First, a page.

The movement can be traced back to Wallace, who, as a teacher of art history at UBC, taught Wall in the 1960s - and went on to teach Arden, Douglas and Graham as well.

Wall, too, became a teacher, and taught Arden, Graham and Lum.

The Wallace-Wall relationship was the key one, quickly moving from teacher-student to a collaborative dialogue between peers, establishing an incubator for this developing movement.

At the time, Vancouver was not the visual-arts centre it is today and its remoteness in art-world terms likely contributed to the connectedness of these artists. Vancouver also became a backdrop and a central character for their art.

So when did these loose collaborations become a School? It's the way the term "school" is defined in an art context that some of its members find difficult.

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"I accept the term," says Wallace, now 64. But he is not comfortable with its generally understood definition. He believes the term should be used to describe not just the exclusive group of artists listed above, but also the next generations of artists who have developed out of the movement Wallace was instrumental in establishing.

"When you talk about the Vancouver School, it's more than a one-act town," he says. "Why can't the Vancouver School be more than just four or five or six artists that have international recognition?"

Arden, 50, says he too can accept the term - but only grudgingly, and only if the definition is expanded to include artists who work not just in photography but with all forms of new media. His main concern is the oversimplification that comes with throwing a group of different artists into one category. "It's like any label that ever gets applied," he says. "People always end up loathing it, because it obscures. Labels tend to promote or easily classify, but they're destructive too, to a more considered look at things."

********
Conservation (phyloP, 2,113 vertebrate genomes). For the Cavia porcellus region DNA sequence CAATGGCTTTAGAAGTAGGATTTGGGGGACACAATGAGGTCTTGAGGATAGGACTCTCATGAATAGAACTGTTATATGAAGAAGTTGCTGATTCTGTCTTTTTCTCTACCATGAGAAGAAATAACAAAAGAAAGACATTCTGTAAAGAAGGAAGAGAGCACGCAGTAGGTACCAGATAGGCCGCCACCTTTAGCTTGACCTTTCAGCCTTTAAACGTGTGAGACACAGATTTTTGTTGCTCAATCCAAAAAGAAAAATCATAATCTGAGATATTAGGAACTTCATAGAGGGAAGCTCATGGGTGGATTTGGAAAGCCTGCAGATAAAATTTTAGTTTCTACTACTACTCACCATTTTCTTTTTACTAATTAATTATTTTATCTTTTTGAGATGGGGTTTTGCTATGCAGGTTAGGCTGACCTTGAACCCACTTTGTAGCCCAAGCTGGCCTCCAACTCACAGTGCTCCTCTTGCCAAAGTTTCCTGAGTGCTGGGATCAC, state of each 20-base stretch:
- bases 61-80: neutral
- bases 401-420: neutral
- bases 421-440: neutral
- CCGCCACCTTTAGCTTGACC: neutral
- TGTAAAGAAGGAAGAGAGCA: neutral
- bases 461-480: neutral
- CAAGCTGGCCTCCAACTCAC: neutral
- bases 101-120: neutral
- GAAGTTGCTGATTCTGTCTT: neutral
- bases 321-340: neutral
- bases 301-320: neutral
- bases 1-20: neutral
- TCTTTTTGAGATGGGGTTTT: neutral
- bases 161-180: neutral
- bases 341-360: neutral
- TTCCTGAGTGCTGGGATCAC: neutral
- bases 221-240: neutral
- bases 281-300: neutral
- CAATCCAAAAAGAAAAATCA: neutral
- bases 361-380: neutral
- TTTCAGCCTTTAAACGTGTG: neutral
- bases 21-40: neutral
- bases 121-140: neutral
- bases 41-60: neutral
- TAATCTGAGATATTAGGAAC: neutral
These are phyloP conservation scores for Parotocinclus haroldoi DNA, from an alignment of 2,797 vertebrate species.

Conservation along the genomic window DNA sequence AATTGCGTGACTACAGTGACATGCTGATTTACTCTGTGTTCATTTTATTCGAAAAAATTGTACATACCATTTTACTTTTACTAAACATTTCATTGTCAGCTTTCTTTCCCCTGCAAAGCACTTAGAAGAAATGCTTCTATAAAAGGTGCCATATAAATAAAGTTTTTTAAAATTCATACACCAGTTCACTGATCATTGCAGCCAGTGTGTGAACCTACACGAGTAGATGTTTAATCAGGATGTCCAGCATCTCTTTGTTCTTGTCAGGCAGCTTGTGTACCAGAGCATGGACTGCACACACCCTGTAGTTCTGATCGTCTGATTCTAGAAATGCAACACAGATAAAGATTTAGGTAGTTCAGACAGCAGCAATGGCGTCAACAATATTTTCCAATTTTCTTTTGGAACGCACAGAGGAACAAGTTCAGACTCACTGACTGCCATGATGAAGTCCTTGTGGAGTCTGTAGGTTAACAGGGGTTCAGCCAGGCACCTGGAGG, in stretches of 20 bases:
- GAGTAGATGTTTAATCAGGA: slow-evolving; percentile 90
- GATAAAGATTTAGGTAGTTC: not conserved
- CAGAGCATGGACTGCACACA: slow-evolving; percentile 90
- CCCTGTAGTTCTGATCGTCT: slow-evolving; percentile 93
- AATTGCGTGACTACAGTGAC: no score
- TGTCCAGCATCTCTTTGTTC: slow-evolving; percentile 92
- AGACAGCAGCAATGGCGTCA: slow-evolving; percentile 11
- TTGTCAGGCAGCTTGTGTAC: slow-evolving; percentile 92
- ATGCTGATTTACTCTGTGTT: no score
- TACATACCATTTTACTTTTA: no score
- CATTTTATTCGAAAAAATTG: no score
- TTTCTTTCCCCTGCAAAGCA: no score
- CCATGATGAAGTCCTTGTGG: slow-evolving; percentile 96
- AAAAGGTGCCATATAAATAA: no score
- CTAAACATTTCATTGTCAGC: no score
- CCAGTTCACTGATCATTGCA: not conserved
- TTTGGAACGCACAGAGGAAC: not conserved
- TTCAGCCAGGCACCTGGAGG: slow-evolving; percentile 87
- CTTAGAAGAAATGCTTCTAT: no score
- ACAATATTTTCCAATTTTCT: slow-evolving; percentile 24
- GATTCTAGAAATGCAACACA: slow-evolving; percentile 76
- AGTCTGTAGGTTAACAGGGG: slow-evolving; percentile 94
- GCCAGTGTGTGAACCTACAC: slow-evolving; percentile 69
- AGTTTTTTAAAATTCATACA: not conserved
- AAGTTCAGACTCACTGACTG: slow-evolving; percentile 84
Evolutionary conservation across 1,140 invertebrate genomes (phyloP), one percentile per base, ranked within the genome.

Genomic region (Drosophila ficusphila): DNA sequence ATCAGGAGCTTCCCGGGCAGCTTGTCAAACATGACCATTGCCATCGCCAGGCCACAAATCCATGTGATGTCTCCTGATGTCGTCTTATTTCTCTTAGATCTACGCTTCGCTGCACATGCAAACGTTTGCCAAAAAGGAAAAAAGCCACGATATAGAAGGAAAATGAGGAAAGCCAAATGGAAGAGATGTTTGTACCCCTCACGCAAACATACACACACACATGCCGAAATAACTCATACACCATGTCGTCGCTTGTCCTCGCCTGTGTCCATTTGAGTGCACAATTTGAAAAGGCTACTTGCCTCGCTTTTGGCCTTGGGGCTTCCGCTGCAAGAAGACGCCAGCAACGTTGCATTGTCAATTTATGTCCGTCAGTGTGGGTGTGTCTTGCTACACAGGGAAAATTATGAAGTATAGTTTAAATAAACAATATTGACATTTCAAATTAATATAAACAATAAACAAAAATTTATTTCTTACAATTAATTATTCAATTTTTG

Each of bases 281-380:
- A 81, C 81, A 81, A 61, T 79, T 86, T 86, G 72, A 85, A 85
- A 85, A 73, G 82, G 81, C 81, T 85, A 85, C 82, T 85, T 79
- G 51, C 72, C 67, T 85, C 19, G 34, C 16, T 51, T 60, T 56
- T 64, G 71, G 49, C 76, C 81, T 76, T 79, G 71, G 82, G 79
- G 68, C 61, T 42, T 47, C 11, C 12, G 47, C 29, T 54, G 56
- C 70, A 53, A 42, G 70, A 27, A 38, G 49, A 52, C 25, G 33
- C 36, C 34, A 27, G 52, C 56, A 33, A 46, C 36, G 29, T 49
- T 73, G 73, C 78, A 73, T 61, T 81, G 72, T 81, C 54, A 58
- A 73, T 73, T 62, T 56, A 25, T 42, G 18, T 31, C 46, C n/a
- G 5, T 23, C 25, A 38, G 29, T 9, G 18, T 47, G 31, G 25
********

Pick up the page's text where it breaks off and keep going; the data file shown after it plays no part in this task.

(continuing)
In New York, Galassi says there's no doubt the group's collaboration was instrumental in the artists' development, but he agrees applying the term "Vancouver School" may be oversimplifying things. "It's reducing something that's enormously complicated - you know the whole artistic history and individuals and all the rest of that - to a yes or no question. You can't do that. Life isn't like that. Art isn't like that."

There is no question Wall, Wallace, Arden et al. were central in establishing Vancouver as an important centre for contemporary art - and in establishing photography as an important medium for contemporary art. Whether they are grouped together as a capital-s School is probably beside the point - but a fascinating point nonetheless.

Events today at the VAG: exhibition tour with Roy Arden and Dieter Roelstrate: 1 p.m., Vancouver Art Gallery; In Conversation: Realisms, Genre and Photo Art with Roy Arden, Ian Wallace, Mark Lewis, Jeff Wall, Dieter Roelstraete and moderator Nancy Tousley: 2:30 p.m., Saturna Theatre, Hotel Vancouver; public lecture: Jean-François Chevrier: 7 p.m., Saturna Theatre, Hotel Vancouver